Traveling to other countries is a great way to see where we are strong and where we have a long way to go. You’ll see by the references at the bottom, we have some work to do.
I wonder – how was the government able to take on the tobacco industry years ago and yet they are still under the thumb of the food manufacturing industry? It’s true that no one needs tobacco products while we do need food. And it’s easy to confuse people when ketchup is classified as a vegetable in the school lunch program.
Customer compliance with the big manufacture food companies is instrumental to their success and power over our governmental agencies and leaders. Efforts to make their products appear “healthy”, quick, cheap and (through the miracle of advertising) life enhancing is just the beginning. We have to buy in. We have to believe it on some level to partner in the problem. Listening to a cab driver in Bali boast that they now have a McDonalds made me feel sick about the US contribution to the world in the area of nutrition. Image appears to be far more influential than our health and wellbeing, even to a people who appeared to have it going on in the “wellbeing” department.
It’s not as difficult or expensive as you think. I buy 2 bags of packaged goods and I’m out $100. I buy 2 bags of produce at Winco and I’m set back $30. And half of that is organic produce. Pinterest makes it easy to hold on to quick and healthy recipes and a little focus one night to plan your week and shopping is more life enhancing than many of the activities that eat away at our precious time.
As proof of the consumer’s power, soda consumption has fallen to a 30-year low in the US after warnings on obesity were widespread. The downside is that the switch to other sugary drinks, including juice, while a better option isn’t a great option.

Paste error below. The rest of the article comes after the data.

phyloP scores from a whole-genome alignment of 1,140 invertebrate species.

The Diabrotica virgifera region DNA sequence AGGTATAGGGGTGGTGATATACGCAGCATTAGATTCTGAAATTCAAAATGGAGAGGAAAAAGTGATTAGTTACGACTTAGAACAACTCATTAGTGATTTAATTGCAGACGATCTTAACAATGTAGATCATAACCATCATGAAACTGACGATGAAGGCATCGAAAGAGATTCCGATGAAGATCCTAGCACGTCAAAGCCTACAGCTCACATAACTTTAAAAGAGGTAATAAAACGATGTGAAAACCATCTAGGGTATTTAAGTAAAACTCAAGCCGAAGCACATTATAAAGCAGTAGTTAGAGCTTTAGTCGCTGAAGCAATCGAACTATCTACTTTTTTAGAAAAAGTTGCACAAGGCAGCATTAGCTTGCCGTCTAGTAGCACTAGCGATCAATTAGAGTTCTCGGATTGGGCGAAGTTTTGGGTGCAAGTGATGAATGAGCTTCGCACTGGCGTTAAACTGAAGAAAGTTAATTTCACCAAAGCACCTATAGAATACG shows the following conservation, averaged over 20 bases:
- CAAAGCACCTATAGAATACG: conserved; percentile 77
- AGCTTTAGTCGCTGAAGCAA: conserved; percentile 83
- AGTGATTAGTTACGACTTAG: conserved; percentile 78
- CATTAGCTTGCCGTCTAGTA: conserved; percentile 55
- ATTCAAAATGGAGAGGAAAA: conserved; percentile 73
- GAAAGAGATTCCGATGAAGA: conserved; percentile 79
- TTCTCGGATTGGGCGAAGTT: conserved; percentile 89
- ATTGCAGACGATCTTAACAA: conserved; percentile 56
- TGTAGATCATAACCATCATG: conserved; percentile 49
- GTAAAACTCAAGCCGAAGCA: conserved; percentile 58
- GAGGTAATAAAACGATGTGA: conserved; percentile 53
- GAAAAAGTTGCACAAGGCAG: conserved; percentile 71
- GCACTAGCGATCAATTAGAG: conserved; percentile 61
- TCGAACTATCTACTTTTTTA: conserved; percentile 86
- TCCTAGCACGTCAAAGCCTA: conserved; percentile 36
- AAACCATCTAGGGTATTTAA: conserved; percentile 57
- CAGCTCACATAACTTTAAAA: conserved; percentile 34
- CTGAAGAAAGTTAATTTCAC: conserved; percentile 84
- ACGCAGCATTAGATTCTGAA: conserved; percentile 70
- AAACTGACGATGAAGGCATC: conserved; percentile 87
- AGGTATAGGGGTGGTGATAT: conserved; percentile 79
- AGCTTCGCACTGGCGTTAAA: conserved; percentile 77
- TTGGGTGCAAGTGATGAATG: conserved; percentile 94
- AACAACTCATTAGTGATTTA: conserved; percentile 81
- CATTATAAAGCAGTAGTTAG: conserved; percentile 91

Consumer driven demand is what will change the options in our country. For the health of us all, I hope you are paying attention to what you’re eating. If I can help, please let me know. email@example.com
Not so fun facts…
1 out of every 3 Americans will have diabetes by 2050 if we continue on the same path we’re on. https://www.cdc.gov/media/pressrel/2010/r101022.html
75% of our healthcare dollar goes towards the maintenance or treatment of metabolic disease. https://www.cdc.gov/chronicdisease/overview/index.htm
“Seven of the top 10 leading causes of death in the United States are due to chronic diseases, and treating people with chronic diseases accounts for 86% of our nation’s health care costs. People with chronic diseases often have a lower quality of life. Almost 1 in 5 (12 million) children and more than 1 in 3 (78 million) adults in the United States struggle with obesity, causing $147 billion in obesity-related health care costs each year.” https://www.cdc.gov/chronicdisease/resources/publications/aag/dnpao.htm